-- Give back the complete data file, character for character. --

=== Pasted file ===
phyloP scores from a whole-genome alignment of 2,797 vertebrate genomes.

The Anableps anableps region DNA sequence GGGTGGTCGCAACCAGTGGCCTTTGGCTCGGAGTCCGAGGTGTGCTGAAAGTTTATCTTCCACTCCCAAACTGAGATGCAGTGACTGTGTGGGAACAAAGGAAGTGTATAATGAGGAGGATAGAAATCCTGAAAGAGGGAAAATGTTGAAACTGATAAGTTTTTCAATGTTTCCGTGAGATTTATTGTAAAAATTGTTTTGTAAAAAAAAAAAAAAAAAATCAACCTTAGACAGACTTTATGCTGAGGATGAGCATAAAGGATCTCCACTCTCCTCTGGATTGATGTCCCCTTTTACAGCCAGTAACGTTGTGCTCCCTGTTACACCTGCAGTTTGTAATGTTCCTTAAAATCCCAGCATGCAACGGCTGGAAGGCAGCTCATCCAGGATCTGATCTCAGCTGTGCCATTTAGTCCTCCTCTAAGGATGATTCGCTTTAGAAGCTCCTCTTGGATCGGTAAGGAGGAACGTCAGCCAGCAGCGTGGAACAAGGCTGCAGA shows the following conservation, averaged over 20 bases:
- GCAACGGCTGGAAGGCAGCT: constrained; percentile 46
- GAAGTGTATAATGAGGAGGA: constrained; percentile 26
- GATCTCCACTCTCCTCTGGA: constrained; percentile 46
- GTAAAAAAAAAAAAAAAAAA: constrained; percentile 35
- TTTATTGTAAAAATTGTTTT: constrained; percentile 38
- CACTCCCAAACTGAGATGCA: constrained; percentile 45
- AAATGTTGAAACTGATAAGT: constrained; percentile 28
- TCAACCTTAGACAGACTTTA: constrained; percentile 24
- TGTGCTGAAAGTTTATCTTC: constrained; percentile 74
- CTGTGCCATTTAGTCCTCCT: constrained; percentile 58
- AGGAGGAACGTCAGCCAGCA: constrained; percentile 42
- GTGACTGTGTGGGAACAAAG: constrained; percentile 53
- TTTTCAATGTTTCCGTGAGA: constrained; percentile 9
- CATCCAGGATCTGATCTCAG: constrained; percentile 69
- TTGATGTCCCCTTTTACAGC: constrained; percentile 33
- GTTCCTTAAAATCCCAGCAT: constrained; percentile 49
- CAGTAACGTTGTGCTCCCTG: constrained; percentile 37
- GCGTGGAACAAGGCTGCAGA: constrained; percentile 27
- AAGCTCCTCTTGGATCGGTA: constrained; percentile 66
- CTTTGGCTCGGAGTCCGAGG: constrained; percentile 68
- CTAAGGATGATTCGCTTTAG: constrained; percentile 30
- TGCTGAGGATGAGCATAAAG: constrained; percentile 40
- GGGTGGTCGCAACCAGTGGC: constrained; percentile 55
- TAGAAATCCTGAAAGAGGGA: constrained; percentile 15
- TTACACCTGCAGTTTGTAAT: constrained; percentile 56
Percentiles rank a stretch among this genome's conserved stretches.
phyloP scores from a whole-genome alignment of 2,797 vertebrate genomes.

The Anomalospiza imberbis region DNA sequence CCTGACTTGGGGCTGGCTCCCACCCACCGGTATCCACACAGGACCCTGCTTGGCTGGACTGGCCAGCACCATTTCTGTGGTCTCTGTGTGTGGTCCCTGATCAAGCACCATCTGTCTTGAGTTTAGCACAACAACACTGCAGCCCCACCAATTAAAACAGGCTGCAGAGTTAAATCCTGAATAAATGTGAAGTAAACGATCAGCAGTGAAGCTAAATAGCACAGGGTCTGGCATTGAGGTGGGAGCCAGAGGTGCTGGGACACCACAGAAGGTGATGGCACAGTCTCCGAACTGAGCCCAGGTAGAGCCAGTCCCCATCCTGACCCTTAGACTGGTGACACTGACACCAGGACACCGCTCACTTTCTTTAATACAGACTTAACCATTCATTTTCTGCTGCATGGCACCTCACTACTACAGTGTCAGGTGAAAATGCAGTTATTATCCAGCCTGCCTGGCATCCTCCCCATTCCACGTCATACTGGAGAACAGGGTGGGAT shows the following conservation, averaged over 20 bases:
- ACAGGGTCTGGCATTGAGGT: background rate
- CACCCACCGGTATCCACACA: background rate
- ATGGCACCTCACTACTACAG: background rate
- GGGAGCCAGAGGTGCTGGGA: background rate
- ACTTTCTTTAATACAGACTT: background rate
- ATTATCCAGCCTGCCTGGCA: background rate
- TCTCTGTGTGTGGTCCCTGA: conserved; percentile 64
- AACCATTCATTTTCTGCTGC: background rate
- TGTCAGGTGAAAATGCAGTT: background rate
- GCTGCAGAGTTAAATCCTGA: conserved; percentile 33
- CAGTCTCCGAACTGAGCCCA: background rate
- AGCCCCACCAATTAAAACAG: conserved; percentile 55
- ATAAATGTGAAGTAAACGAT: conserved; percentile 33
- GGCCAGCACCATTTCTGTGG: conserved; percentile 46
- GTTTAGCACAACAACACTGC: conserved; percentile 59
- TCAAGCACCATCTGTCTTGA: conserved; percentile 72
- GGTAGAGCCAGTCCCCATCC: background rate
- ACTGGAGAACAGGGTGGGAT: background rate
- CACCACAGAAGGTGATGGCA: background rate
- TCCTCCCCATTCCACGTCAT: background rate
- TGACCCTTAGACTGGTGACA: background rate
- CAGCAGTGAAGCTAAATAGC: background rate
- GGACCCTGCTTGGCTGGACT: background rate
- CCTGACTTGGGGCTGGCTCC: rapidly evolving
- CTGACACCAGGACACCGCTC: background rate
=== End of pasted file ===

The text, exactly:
phyloP scores from a whole-genome alignment of 2,797 vertebrate genomes.

The Anableps anableps region DNA sequence GGGTGGTCGCAACCAGTGGCCTTTGGCTCGGAGTCCGAGGTGTGCTGAAAGTTTATCTTCCACTCCCAAACTGAGATGCAGTGACTGTGTGGGAACAAAGGAAGTGTATAATGAGGAGGATAGAAATCCTGAAAGAGGGAAAATGTTGAAACTGATAAGTTTTTCAATGTTTCCGTGAGATTTATTGTAAAAATTGTTTTGTAAAAAAAAAAAAAAAAAATCAACCTTAGACAGACTTTATGCTGAGGATGAGCATAAAGGATCTCCACTCTCCTCTGGATTGATGTCCCCTTTTACAGCCAGTAACGTTGTGCTCCCTGTTACACCTGCAGTTTGTAATGTTCCTTAAAATCCCAGCATGCAACGGCTGGAAGGCAGCTCATCCAGGATCTGATCTCAGCTGTGCCATTTAGTCCTCCTCTAAGGATGATTCGCTTTAGAAGCTCCTCTTGGATCGGTAAGGAGGAACGTCAGCCAGCAGCGTGGAACAAGGCTGCAGA shows the following conservation, averaged over 20 bases:
- GCAACGGCTGGAAGGCAGCT: constrained; percentile 46
- GAAGTGTATAATGAGGAGGA: constrained; percentile 26
- GATCTCCACTCTCCTCTGGA: constrained; percentile 46
- GTAAAAAAAAAAAAAAAAAA: constrained; percentile 35
- TTTATTGTAAAAATTGTTTT: constrained; percentile 38
- CACTCCCAAACTGAGATGCA: constrained; percentile 45
- AAATGTTGAAACTGATAAGT: constrained; percentile 28
- TCAACCTTAGACAGACTTTA: constrained; percentile 24
- TGTGCTGAAAGTTTATCTTC: constrained; percentile 74
- CTGTGCCATTTAGTCCTCCT: constrained; percentile 58
- AGGAGGAACGTCAGCCAGCA: constrained; percentile 42
- GTGACTGTGTGGGAACAAAG: constrained; percentile 53
- TTTTCAATGTTTCCGTGAGA: constrained; percentile 9
- CATCCAGGATCTGATCTCAG: constrained; percentile 69
- TTGATGTCCCCTTTTACAGC: constrained; percentile 33
- GTTCCTTAAAATCCCAGCAT: constrained; percentile 49
- CAGTAACGTTGTGCTCCCTG: constrained; percentile 37
- GCGTGGAACAAGGCTGCAGA: constrained; percentile 27
- AAGCTCCTCTTGGATCGGTA: constrained; percentile 66
- CTTTGGCTCGGAGTCCGAGG: constrained; percentile 68
- CTAAGGATGATTCGCTTTAG: constrained; percentile 30
- TGCTGAGGATGAGCATAAAG: constrained; percentile 40
- GGGTGGTCGCAACCAGTGGC: constrained; percentile 55
- TAGAAATCCTGAAAGAGGGA: constrained; percentile 15
- TTACACCTGCAGTTTGTAAT: constrained; percentile 56
Percentiles rank a stretch among this genome's conserved stretches.
phyloP scores from a whole-genome alignment of 2,797 vertebrate genomes.

The Anomalospiza imberbis region DNA sequence CCTGACTTGGGGCTGGCTCCCACCCACCGGTATCCACACAGGACCCTGCTTGGCTGGACTGGCCAGCACCATTTCTGTGGTCTCTGTGTGTGGTCCCTGATCAAGCACCATCTGTCTTGAGTTTAGCACAACAACACTGCAGCCCCACCAATTAAAACAGGCTGCAGAGTTAAATCCTGAATAAATGTGAAGTAAACGATCAGCAGTGAAGCTAAATAGCACAGGGTCTGGCATTGAGGTGGGAGCCAGAGGTGCTGGGACACCACAGAAGGTGATGGCACAGTCTCCGAACTGAGCCCAGGTAGAGCCAGTCCCCATCCTGACCCTTAGACTGGTGACACTGACACCAGGACACCGCTCACTTTCTTTAATACAGACTTAACCATTCATTTTCTGCTGCATGGCACCTCACTACTACAGTGTCAGGTGAAAATGCAGTTATTATCCAGCCTGCCTGGCATCCTCCCCATTCCACGTCATACTGGAGAACAGGGTGGGAT shows the following conservation, averaged over 20 bases:
- ACAGGGTCTGGCATTGAGGT: background rate
- CACCCACCGGTATCCACACA: background rate
- ATGGCACCTCACTACTACAG: background rate
- GGGAGCCAGAGGTGCTGGGA: background rate
- ACTTTCTTTAATACAGACTT: background rate
- ATTATCCAGCCTGCCTGGCA: background rate
- TCTCTGTGTGTGGTCCCTGA: conserved; percentile 64
- AACCATTCATTTTCTGCTGC: background rate
- TGTCAGGTGAAAATGCAGTT: background rate
- GCTGCAGAGTTAAATCCTGA: conserved; percentile 33
- CAGTCTCCGAACTGAGCCCA: background rate
- AGCCCCACCAATTAAAACAG: conserved; percentile 55
- ATAAATGTGAAGTAAACGAT: conserved; percentile 33
- GGCCAGCACCATTTCTGTGG: conserved; percentile 46
- GTTTAGCACAACAACACTGC: conserved; percentile 59
- TCAAGCACCATCTGTCTTGA: conserved; percentile 72
- GGTAGAGCCAGTCCCCATCC: background rate
- ACTGGAGAACAGGGTGGGAT: background rate
- CACCACAGAAGGTGATGGCA: background rate
- TCCTCCCCATTCCACGTCAT: background rate
- TGACCCTTAGACTGGTGACA: background rate
- CAGCAGTGAAGCTAAATAGC: background rate
- GGACCCTGCTTGGCTGGACT: background rate
- CCTGACTTGGGGCTGGCTCC: rapidly evolving
- CTGACACCAGGACACCGCTC: background rate